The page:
Allan Kardec

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6. Lay not up for yourselves treasures upon Earth, where moth and rust doth corrupt, and where thieves break through and steal: but lay up for yourselves treasures in Heaven, where neither moth nor rust doth corrupt, and where thieves do not break through nor steal.' for where your treasure is, there will your heart be also.

Therefore I say unto you, Take no thought for your life, what ye shall eat, or what ye shall drink; nor yet for your body, what ye shall put on. Is not the life more than meat and the body than raiment?

Behold the fowls of the air: for they sow not, neither do they reap, nor gather into barns; yet your Heavenly Father feedeth them. Are ye not much better than they? Which of you by taking thought can add one cubit unto his stature?

And why take ye thought for raiment? Consider the lilies of the field, how they grow; they toil not, neither do they spin.. and yet I say unto you, That even Solomon in all his glory was not arrayed like one of these. wherefore, if God clothe the grass of the field, which today is and tomorrow is cast into the oven, shall He not much more clothe you, O ye of little faith?

Therefore, take no thought, saying, What shall we eat? or What shall we drink? or, Wherewithal shall we be clothed? (For after all these things do the Gentiles seek:) for your heavenly Father knoweth that ye have need of all these things.

But seek ye first the Kingdom of God, and His righteousness; and all these things shall be added unto you. Take therefore no thought for the morrow: for the morrow shall take thought for the things of itself Sufficient unto the day is the evil thereof (Matthew, 6: 19-21 & 25-34).

7. In a literal translation these words would be a denial of all providence, of all work and consequently of all progress. With this kind of principle Man would be limited to waiting passively. His physical and intellectual strengths would remain inactive. If such were the normal conditions on Earth we would never have left the primitive state, and if this condition became the law today then it would only remain to live in total idleness. This could not have been the thought of Jesus, since this would be a contradiction of what He said on other occasions and also contradict the Laws of Nature. God created Man without clothes or shelter, but He gave him intelligence so as to be able to make them (See chapter 14, item 6 & chapter 25, item 2).

Consequently these words must not be seen as anything more than the poetical allegory of Providence, which never abandons those who put their confidence in her, but wishes that all work in their turn. If Providence does not always come in the form of material help, then it inspires those ideas from which is found the means of getting out of difficulty (See chapter 27, item 8).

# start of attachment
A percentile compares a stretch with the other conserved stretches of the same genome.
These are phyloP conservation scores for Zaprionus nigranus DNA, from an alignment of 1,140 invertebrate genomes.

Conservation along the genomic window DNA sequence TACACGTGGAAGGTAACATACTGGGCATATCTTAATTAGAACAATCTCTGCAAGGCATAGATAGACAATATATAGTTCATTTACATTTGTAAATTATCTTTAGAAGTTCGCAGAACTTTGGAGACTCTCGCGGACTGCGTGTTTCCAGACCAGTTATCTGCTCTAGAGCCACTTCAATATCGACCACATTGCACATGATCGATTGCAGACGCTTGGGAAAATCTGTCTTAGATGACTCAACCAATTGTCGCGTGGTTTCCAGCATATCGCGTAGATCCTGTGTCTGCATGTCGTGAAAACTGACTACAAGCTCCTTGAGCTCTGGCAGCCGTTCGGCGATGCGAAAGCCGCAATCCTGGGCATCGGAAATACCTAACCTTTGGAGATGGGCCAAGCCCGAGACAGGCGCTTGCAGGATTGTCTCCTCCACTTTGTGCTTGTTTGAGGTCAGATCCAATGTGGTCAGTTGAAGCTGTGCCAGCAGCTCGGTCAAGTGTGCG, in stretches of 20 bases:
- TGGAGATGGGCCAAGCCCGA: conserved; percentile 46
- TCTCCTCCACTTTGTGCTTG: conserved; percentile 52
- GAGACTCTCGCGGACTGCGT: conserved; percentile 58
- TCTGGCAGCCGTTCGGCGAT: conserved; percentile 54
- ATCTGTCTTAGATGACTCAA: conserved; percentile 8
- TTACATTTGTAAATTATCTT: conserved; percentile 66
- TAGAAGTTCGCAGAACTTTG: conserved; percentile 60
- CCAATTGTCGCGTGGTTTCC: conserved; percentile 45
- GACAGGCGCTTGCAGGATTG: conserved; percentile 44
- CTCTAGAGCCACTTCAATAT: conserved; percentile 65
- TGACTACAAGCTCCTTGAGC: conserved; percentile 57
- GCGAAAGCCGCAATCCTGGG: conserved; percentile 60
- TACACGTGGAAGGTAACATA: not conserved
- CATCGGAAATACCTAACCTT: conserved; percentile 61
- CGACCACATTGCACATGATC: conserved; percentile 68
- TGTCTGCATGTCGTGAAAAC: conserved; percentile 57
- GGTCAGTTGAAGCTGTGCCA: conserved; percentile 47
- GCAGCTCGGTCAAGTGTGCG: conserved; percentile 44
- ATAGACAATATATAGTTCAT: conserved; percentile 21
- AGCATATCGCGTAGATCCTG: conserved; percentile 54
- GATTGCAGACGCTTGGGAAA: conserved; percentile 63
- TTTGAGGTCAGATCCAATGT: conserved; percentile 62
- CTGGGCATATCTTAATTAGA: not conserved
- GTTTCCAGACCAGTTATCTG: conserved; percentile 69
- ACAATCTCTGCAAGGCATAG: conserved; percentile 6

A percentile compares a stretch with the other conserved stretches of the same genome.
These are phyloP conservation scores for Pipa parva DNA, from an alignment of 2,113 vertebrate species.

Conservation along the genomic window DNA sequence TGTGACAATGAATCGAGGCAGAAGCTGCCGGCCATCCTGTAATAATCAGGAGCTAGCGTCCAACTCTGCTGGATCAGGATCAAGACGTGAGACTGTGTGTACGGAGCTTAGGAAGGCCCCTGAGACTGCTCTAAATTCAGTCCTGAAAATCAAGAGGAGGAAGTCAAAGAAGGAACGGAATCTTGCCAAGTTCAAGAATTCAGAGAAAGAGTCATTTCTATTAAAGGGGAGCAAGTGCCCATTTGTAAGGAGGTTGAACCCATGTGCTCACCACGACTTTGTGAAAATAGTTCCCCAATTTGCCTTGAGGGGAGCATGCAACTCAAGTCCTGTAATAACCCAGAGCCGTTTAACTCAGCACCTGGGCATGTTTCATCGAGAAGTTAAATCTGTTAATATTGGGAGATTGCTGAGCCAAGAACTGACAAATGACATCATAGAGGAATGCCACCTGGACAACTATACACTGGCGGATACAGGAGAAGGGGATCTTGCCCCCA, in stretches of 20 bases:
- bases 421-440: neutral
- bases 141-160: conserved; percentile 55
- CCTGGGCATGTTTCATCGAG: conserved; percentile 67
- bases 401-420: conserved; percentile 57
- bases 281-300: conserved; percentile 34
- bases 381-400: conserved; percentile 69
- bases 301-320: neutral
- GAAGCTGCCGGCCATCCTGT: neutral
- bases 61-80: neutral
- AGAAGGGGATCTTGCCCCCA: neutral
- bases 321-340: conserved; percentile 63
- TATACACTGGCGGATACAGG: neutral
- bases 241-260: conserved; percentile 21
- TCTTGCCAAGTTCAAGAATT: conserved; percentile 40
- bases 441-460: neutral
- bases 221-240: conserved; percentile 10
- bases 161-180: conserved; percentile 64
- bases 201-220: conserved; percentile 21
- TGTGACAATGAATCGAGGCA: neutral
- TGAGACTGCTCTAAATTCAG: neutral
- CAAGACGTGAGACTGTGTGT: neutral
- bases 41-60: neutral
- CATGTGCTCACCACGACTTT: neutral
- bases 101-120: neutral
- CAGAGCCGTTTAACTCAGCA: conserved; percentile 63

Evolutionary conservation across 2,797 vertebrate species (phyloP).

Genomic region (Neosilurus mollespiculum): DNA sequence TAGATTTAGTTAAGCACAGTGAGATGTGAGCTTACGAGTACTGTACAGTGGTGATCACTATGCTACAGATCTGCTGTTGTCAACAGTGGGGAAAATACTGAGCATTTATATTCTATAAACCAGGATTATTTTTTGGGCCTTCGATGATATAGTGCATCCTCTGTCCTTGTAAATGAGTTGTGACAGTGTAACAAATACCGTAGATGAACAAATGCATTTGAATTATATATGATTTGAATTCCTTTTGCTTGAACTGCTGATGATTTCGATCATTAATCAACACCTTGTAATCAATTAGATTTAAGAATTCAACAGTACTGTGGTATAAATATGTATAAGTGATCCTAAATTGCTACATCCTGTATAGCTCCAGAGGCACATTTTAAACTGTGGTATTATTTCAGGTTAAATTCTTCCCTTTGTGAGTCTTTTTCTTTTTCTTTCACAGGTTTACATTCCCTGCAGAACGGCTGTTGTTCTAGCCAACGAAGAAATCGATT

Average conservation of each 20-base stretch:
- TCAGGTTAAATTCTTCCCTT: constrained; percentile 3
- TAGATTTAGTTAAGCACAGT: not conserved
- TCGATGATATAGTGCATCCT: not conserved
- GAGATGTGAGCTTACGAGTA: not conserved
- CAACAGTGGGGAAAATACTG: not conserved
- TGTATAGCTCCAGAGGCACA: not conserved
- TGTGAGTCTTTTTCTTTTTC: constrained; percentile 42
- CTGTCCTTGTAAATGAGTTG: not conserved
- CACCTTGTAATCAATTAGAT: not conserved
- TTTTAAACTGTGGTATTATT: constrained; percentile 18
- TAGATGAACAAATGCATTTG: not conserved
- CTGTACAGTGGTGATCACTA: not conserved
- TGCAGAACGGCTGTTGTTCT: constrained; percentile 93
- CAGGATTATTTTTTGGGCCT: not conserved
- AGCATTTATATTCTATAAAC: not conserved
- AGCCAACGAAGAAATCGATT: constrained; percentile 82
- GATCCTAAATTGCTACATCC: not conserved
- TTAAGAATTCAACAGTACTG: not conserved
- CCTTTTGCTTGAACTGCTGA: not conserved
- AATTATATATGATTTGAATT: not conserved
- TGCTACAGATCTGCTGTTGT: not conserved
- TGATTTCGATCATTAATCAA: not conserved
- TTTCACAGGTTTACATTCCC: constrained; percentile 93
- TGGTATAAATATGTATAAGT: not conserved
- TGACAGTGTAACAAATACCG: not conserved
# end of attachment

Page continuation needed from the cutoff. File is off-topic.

God comprehends our necessities and provides for them when needed. Nevertheless, Man is insatiable in his desires and does not always know how to be content with what he has. Possessing what is necessary is not enough for him; he demands that which is superfluous. Then Providence leaves him to himself. Frequently he becomes unhappy through his own fault, and for having paid no attention to the voice which, through the intermediary of his conscience, has given him warning. In these cases the Lord lets him suffer the consequences so that it may serve as a lesson for the future (See chapter 5, item 4).

8. The Earth will produce sufficient to feed all its inhabitants when Man discovers how to administer the benefits which it offers according to the Laws of Justice, Charity and Love for one's neighbour. When fraternity reigns amongst all peoples, as it does amongst the provincials of any country, then the momentary superfluity of the one will overcome the insufficiency of another, and everyone will have what is necessary. Then the rich man will consider himself as one who possesses a great quantity of seeds. If he shares them with others they will produce a thousandfold for himself and for them. However, if he eats all the seeds himself, or wastes them and allows the surplus from what he ate to be lost, then nothing will be produced and he will take nothing out of this for others. If he hoards the seeds in his barn then the maggots will devour them. Hence Jesus had said. "Do not accumulate treasures on Earth because they are perishable, but accumulate them in Heaven where they are eternal." In other words, do not give material possessions more importance than the spiritual ones, and know how to sacrifice the first for the second (See chapter 16, item 7 onwards).

Charity and fraternity are not decreed under law. If one or the other is not in the heart then selfishness will rule. Consequently it is the task of Spiritism to see that they both penetrate the heart of man.

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